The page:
Desperate analysts languishing on the bottom rung of finance's long career ladder aren't the only ones committing suicide anymore.
Charles de Vaulx, a renowned value investor and co-founder of International Value Advisors, "died suddenly Monday afternoon, leaving the asset management industry in shock. It was an apparent suicide, according to the New York Police Department, who confirmed to the press that de Vaulx jumped from the 10th floor of a Manhattan skyscraper to his death. The apparent suicide comes just days after he finished winding down his investment firm.
As Barrons adds, "de Vaulx, 59, had built a long career as a risk-aware global investor who never deviated from his deep-value approach, even when it meant keeping as much as 40% of his funds in cash because he couldn’t find attractive investments during a 13-year stretch in which the markets favored faster-growing companies. De Vaulx’s conviction set him apart in the industry, even among other battle-tested contrarians." He was also a father of two.
For de Vaulx and thousands of other dedicated value investors, the last decade or so, where the Federal Reserve has perverted the price discovery process by flooding the financial system with liquidity, has been led to an extended drought for their businesses. Though value enjoyed a brief resurgence earlier this year, momentum growth funds and cryptocurrencies have produced world-beating returns while dividend-producing value stocks have seen valuations stagnate at levels well below their momentum rivals as investors place a premium on projections in a low-yield universe.
And while even value-investing titan Warren Buffet has been forced to adapt by embracing Apple and other tech stocks, de Vaulx - a disciple of legendary French value manager Jean-Marie Eveillard at SocGen and then First Eagle, before he went on to launch IVA in 2008 - was a value purist until the literal end. He served as chairman and CIO of IVA until it closed up shop earlier this month.
"Others were willing to compromise and try some new approaches to adapt," said Gregg Wolper, senior analyst at Morningstar Manager Research. "De Vaulx didn’t think that was appropriate, and stuck to the deep value approach. His investors appreciated it because there weren’t many other places to find that."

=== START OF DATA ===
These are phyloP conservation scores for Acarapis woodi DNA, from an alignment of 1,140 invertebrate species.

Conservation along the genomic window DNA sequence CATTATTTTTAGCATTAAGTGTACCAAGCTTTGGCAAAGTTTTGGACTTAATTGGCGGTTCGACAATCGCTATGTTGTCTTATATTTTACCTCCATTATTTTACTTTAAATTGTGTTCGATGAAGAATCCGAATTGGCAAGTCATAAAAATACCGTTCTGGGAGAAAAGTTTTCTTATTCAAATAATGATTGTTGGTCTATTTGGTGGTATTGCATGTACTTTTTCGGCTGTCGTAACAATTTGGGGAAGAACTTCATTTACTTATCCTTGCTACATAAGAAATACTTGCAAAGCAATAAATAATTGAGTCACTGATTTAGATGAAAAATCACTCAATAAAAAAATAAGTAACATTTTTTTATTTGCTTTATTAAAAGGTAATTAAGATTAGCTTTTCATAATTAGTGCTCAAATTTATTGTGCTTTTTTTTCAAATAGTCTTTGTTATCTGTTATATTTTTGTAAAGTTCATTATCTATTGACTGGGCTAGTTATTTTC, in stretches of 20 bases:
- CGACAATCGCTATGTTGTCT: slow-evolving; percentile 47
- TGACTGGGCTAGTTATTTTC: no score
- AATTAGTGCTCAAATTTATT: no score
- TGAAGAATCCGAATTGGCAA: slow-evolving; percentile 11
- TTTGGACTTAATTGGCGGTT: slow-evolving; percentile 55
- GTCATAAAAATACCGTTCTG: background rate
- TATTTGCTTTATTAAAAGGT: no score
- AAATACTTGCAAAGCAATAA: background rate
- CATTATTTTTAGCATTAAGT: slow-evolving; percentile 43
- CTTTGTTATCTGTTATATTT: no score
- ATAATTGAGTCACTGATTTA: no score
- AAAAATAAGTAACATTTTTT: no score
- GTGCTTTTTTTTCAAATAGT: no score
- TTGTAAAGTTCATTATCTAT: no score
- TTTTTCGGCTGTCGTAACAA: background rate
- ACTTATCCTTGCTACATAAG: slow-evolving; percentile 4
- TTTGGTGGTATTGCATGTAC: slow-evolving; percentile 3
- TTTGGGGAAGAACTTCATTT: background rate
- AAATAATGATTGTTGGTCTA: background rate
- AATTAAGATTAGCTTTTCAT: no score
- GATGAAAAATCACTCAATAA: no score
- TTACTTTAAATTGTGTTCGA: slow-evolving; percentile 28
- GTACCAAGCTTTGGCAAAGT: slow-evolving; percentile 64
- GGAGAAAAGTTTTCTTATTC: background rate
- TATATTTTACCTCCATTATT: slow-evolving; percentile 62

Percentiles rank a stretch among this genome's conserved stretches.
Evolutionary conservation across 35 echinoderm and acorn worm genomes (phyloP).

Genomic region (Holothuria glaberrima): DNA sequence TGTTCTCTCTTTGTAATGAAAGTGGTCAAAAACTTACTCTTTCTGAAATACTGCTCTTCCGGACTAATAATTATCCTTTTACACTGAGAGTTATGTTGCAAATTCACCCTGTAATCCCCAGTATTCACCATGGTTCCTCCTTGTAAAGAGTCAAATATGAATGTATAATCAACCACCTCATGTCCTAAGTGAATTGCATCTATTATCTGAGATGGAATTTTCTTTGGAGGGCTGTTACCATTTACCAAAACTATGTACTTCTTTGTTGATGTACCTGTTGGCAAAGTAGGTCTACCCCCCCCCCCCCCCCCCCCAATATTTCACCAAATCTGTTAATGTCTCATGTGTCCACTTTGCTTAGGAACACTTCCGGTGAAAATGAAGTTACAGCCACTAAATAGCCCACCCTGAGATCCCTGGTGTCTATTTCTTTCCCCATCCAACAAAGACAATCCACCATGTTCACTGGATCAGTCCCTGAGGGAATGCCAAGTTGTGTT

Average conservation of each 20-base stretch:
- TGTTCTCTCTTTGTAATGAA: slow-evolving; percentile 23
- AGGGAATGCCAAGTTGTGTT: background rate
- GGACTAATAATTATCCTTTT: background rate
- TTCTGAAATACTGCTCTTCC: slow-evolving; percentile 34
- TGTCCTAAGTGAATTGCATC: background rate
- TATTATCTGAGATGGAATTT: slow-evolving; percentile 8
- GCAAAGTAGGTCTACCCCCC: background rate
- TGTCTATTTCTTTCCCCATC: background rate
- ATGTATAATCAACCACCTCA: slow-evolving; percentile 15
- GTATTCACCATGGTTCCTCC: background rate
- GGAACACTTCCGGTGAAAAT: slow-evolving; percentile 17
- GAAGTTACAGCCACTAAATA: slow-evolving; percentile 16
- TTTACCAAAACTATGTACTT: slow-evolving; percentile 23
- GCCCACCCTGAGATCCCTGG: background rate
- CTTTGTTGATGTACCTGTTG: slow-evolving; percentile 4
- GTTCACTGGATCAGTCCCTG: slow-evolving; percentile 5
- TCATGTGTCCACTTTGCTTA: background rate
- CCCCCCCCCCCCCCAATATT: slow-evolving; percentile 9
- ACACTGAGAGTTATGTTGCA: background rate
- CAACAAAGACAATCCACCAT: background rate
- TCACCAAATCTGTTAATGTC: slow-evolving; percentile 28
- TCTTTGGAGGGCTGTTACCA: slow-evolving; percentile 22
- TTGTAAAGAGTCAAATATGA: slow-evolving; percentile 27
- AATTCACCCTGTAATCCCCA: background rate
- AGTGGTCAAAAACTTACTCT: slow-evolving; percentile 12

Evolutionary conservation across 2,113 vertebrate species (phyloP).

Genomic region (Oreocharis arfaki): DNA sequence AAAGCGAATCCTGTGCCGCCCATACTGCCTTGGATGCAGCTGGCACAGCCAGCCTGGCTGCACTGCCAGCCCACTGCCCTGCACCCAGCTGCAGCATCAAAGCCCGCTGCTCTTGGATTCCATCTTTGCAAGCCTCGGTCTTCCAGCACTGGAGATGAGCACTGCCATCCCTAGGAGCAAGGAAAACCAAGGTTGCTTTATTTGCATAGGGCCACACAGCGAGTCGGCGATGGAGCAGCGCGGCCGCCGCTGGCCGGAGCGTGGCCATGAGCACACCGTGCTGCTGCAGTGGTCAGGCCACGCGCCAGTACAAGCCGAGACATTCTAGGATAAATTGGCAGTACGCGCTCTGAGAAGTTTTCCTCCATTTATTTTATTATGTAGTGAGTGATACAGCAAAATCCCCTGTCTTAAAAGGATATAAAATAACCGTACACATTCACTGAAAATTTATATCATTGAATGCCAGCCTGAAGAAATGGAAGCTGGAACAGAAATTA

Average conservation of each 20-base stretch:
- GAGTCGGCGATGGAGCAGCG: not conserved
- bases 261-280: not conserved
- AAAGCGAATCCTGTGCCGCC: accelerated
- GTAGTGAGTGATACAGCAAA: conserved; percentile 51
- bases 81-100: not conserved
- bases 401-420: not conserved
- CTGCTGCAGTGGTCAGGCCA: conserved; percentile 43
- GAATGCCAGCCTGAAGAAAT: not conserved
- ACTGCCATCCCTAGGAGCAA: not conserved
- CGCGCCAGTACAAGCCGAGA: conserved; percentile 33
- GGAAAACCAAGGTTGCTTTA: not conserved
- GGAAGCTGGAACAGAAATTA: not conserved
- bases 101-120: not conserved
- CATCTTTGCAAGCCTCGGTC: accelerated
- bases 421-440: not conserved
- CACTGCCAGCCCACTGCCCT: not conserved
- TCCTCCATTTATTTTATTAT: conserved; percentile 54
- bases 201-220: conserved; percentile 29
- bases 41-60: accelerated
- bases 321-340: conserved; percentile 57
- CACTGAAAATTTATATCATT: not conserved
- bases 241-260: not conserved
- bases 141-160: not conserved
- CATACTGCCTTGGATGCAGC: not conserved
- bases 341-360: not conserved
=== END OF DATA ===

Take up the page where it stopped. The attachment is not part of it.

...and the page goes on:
And the end finally came earlier this year when International Value Advisers announced in March that it planned to liquidate its two US mutual funds. The liquidation was finalized last week. The firm added that "all associated accounts and funds will be similarly liquidated," Morning Star, which broke the news of Vaulx's suicide, reported.
"It is with heavy hearts that we announce the passing of our Chairman and CIO, Charles de Vaulx," reads a statement on IVA's website. The firm had more than $20 billion in assets under management at its peak, but had shrunk to just $863 million as of the end of last year.
But for all the years of peer-beating performance at First Eagle and then IVA, de Vaulx's investors apparently weren't thrilled when he took a step back as the shocking accumulation of debt in the post-crisis era deeply bothered him, making it near-impossible for him to pick stocks using his traditional methods.
Very much a bottoms-up investor who did deep research into companies and would passionately make the case for them, de Valux was also attuned to broader macroeconomic forces. And the high levels of debt around the world—both government and individual—troubled de Vaulx. That along with high valuations contributed to his desire to hang on to cash, even as markets charged ahead. “The reason he stuck with it wasn’t because he was stubborn but because he felt it was the best way to invest to protect his shareholders from losses and it was his duty to preserve capital,” Wolper added.
That conviction earned him respect in the industry. "Charles was a thoughtful, talented, disciplined, and risk-averse investor, who brought an intensity to his craft,” said Larry Pitkowsky, a fellow value manager at GoodHaven Capital Management. “And he was also a generous friend to many in the investment business."
One source close to de Vaulx told the New York Post that his death was like "a Shakespearean tragedy." The Post also reported that de Vaulx had reportedly been depressed by the redemptions at his firm, especially when longtime clients pulled money.